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Saturday, 11 August 2012

Comments

Well, Mike, regarding "entertaining idiocies", that's what's wrong with the mass media in a nutshell. No one is paying attention to the details, so the numbers don't really matter and a generalization is close enough. News and entertainment, it's all the same, right?

I bet the news anchors looked really good, though.....

I propose a combination of shot-put and ice-skating, results measured by the angle away from a target at one end of the rink. *That* I would watch. ;)

"I bet the news anchors looked really good, though....."

wtlloyd,
Actually, our weatherman wears an improbably bad toupee, but I can't complain. He's a better weatherman than the guy he replaced, and I think he does a good job.

Mike

For what it's worth, I think there's absolutely nothing wrong with rounding 0.20 to "a quarter". The measurement on the map probably has false precision anyway when considered over a wide area.

Mike, I take it you're watching live broadcast (either live-live or recorded)? Well, if you don't mind time travel, you can taper off instead of going cold turkey by catching up on what you missed via streaming video at nbcolympics.com. Fresh events are reserved for pay-tv subscribers for a couple of days, but everything older is available for free (in the US).

Best part: no ads, and if there is commentary, it's from BBC (which lacks NBC's annoying jingoism--though that's still available in the site's editorial material), nor any network's programming decisions. The cameras are on from scheduled start of event to completion, including downtime, giving one a better sense of the on-scene atmosphere (obviously one can skip ahead; or back, etc.).

Trying out sports yourself takes appreciation for the effort athletes do into an entirely different level.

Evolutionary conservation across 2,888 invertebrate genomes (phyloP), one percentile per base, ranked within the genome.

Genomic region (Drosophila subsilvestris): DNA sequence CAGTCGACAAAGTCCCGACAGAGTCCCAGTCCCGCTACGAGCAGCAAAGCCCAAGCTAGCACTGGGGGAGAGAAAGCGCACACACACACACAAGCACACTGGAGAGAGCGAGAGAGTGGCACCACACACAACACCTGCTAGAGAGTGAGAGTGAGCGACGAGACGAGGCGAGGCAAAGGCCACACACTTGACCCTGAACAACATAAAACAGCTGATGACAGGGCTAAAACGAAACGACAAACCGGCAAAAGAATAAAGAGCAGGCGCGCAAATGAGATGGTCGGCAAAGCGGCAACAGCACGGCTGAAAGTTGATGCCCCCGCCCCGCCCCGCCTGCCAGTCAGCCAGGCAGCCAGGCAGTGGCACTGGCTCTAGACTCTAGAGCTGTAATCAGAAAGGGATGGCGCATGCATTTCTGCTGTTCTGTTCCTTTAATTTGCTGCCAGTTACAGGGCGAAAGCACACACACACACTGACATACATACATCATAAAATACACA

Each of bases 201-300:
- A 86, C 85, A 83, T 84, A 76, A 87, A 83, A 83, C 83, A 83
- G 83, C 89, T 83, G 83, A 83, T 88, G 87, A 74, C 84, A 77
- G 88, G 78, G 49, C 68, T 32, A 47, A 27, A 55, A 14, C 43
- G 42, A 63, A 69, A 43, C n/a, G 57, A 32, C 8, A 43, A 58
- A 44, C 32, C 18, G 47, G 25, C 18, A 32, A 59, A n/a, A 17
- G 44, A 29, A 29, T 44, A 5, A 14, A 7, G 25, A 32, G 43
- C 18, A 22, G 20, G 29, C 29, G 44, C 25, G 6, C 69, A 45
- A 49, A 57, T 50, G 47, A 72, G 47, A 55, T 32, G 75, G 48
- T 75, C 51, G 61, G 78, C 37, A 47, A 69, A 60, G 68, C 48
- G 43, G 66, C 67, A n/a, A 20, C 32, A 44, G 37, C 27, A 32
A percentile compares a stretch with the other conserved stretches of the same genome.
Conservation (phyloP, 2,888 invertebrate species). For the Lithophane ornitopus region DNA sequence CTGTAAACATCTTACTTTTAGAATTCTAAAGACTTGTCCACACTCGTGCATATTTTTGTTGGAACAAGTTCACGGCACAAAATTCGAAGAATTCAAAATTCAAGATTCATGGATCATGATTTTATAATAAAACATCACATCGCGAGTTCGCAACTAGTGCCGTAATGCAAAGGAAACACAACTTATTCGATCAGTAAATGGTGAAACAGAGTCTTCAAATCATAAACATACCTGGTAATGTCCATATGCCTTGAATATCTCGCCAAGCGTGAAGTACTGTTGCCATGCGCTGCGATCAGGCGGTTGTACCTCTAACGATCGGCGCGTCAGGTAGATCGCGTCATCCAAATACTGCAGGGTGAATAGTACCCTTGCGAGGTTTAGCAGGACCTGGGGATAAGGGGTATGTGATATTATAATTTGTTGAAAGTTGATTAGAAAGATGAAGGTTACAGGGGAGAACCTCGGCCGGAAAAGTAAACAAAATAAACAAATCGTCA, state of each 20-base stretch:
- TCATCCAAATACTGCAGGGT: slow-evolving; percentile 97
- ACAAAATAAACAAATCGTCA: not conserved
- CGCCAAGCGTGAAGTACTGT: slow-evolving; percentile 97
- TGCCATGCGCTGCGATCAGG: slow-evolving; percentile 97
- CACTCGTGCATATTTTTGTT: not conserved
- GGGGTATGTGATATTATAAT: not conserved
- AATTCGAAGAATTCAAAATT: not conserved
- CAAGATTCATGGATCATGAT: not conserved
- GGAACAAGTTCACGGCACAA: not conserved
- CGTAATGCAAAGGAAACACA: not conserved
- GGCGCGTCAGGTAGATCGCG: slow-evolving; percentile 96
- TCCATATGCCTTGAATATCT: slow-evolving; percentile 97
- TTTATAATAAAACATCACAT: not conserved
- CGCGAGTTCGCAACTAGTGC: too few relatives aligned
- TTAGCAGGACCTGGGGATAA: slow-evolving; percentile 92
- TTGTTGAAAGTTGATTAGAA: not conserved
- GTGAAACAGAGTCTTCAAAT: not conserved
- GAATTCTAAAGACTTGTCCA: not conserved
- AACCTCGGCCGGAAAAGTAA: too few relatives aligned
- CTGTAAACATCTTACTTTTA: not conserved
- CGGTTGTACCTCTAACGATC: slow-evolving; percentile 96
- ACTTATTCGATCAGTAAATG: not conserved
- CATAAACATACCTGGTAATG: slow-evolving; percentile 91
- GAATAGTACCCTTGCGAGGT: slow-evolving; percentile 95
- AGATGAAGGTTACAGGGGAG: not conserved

There have been some positive surprises in this Olympics and I'm making the effort to familiarize myself with new sports.

I've tried to watch some, but NBC and Comcast seem to be colluding to exclude me from their audience, so I haven't watched much.

If I understood the news I heard on the radio today correctly, David Rudisha pulled the rest of his heat along so well that the last place finisher would have won gold in the previous Olympics. That's an impressive improvement! The kind usually associated with technological changes of some sort.

Maybe for a more local flair you could turn your attention to the Lumberjack World Championchips in the off Olympic seasons.

http://americanfestivalsproject.net/2009/08/14/50th-world-lumberjack-championships-hayward-wi/

Don't turn off your TeeVee yet, Mike -- the Paralympics are up next. They certainly never get the media attention they deserve, but these games will offer more than their share of thrills. Finding coverage is always an Olympic-sized challenge but finding the Paralympics should -- no, make that maybe -- easier to find in today's varied online media.

Water Polo is nothing more than attempted mass drowning with a ball and funny hats. But how about Freestyle Dressage? Now that's exciting.

For sheer entertainment value, especially if you know the contestants well, you can't beat dizzy sticks. I shall explain.

1)
The course for each contestant comprises of several big traffic cones or three foot high posts in a line about 50 feet long.
2)
The contestants set off, running a slalom through the cones.
3)
When they reach the last cone they place their forehead upon the last cone and run around it eight or ten times.
4)
The contestants have to run back to the start, but they are now so dizzy that some of them don't make it. The first to crawl or fall across the line is the winner.